At this time, the juvenile albatrosses will vanish for five years, never touching solid ground on their travels until returning to Taiaroa Head to find mates. And after these young birds finally breed they will vanish again, spending a further year, alone, at sea before returning to Dunedin to re-establish their bond with their mates. They only breed every second year.

The new birds at the albatross centre last month were clearly getting restless, walking short distance and flexing wings, gearing up for their maiden flight in September. Then juvenile birds will bounce around on unsteady wings before finally being carried aloft and out to sea.  Once airborne, there’s no turning back.

I was looking at a new generation of these magnificent birds, but my thoughts were with Grandma. While rearing her last chick, she vanished after setting off on a feeding foray, never to return. Luckily, rangers at the reserve intervened to feed the chick with the standard albatross meal of squid. And under the tender, loving care of human foster parents the chick finally sailed forth, to ensure Grandma’s legacy continued.

Tamar on the ball with wetlands reserve

The great white egret gave me a menacing stare on the boardwalk which runs through the Tamar Wetlands Reserve in Launceston. The egret, standing more than a metre tall, had flown with slow, lazy flaps of his giant wings from his feeding ground in shallow water to roost on the boardwalk at mid-day.

The late autumn wind blowing in from the south had eased, and the beautiful egret with lacy, pure-white plumage wanted to soak up the sun which had just broken through the clouds.

Only I was invading its patch. There was only one thing for it. Although I knew the egret would not do me any harm with its long dagger beak, merely recognise a human was not to be challenged and move aside, I gave the egret a moral victory and turned back. It was probably more in need of a little warmth from the sunshine than I was at the time.

There was a sub-plot to egret wars on the boardwalk. My mission to Launceston was more about the great north-south rivalry that exists in the state. I won’t say the north has the best birds – the egret can be found close to Hobart – but Launceston certainly has the best facilities for viewing them, particularly the water birds.

I had gone to Launceston on family business but when I am in the northern capital I always try to call in at the information centre at the heart of the reserve, which is situated about 10 kilometres from the city centre, on the West Tamar Highway.

Every time I visit – if roosting egrets will allow it – I walk the 1.5km boardwalk to Tamar Island. And each time I ask myself: why can’t Hobart have such a wonderful amenity to open a window on the hidden corners of the River Derwent and its wider estuary?

The nearest local nature-lovers have to a Tamar-style wetlands centre is Goulds Lagoon at Austins Ferry but in recent years this has become a shadow of the reserve it once was when it was first established by nature lover Arthur Gould in 1938. Suburbia has encroached on the surrounding land and it is suffering the effects of urban pollution.

No such troubles at the Tamar Wetlands Reserve, whose spacious information centre is permanently manned by Parks and Wildlife staff and volunteers.

I found myself having difficulty pulling myself away to head south again, and on the Midland Highway a stream of cars passed emblazoned with the colours of the Hawthorn footy side, playing St Kilda at UTAS Stadium that afternoon.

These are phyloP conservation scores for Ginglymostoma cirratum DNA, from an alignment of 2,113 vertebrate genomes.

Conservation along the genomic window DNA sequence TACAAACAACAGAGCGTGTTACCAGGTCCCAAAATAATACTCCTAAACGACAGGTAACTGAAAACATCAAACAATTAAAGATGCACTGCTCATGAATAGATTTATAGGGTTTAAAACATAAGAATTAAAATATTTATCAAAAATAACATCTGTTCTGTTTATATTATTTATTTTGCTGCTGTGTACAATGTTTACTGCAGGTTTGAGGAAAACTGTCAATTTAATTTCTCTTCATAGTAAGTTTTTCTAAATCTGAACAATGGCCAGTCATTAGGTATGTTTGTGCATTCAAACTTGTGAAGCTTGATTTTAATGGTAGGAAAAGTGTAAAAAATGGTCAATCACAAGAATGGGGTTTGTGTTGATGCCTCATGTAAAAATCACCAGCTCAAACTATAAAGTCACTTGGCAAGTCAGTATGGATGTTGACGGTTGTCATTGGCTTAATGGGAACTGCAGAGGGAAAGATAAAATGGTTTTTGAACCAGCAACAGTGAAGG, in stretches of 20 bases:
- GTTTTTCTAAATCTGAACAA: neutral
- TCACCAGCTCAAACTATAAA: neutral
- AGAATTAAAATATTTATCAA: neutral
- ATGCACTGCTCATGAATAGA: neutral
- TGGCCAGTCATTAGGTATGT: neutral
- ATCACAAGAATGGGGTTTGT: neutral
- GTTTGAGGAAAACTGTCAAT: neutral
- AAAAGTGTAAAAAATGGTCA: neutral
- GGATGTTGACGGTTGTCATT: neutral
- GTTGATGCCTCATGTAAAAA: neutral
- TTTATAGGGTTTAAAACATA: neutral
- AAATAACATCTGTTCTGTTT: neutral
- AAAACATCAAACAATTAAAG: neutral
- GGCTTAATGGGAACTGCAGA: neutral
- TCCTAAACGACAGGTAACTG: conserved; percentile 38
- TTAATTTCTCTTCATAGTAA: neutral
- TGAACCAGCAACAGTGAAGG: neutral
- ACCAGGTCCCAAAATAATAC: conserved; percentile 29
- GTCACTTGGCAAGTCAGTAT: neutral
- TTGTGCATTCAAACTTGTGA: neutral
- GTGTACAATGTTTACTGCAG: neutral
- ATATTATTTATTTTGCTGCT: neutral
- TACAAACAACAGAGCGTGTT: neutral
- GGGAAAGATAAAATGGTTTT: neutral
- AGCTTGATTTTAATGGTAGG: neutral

With the egret encounter and the sighting of a hunting swamp harrier still in my thoughts, I was also thinking that the north-south wars in Tasmania did not stop at which city gets the biggest AFL team and the most games. The north can claim the Tamar bird-watching spectacle over the Derwent any time, along with the Hawks over the Kangaroos.

 

Lorikeet fun and games

Two musk lorikeets, their iridescent green backs illuminated by the summer sun, had found what in the bird world would amount to a bouncy castle and they were squawking with delight as they put it through its paces.

I had been in the process of learning the French game of petanque at Long Beach, Sandy Bay, and to the annoyance of my earnest teammates I had delayed throwing my boule, captivated by the antics of the lorikeets.

The “bouncy castle” – ironically close to a real one erected for children during the Australia Day festivities a few months previously – consisted not of an air-filled rubber structure but of a thin bare branch sticking at right angles from a blue gum.

Two lorikeets had landed on it during their travels and discovered its quality to fling them into the air under the weight of their bodies. Suddenly the game was on and the lorikeets either swayed wildly on the springy branch or, with one beat of their wings and a sudden release of their grip, allowed themselves to be catapulted into the sky.

It occurred to me at the time, ignoring the pleas of my fellow petanque players to get on with the game, that all roads seemed to lead in my life to Long Beach, and to the remarkable array of birds, and their antics, that I don’t see nearer my home just a few kilometres away.

My doctor’s surgery is there and so is the physiotherapist who got me on my feet after total knee-replacement surgery a couple of years ago.

On a sunny, autumnal afternoon  I found myself back at Long Beach again as part of the recruitment campaign to introduce new players to the delights of France’s favourite family game.

I didn’t need much persuasion, mainly because whatever I thought of the merits of petanque it would give me a chance to do a little recruitment myself – signing up members for Hobart’s unofficial bird admirer’s club.

As I always say, the beauty of birdwatching is that any activity, in any open space, will always reveal birds and, what’s more, will enhance the outdoor experience.

The petanque players did not need any convincing when they observed the antics of the lorikeets and one player was soon pointing out a sulphur-crested cockatoo performing acrobatics on a telephone wire.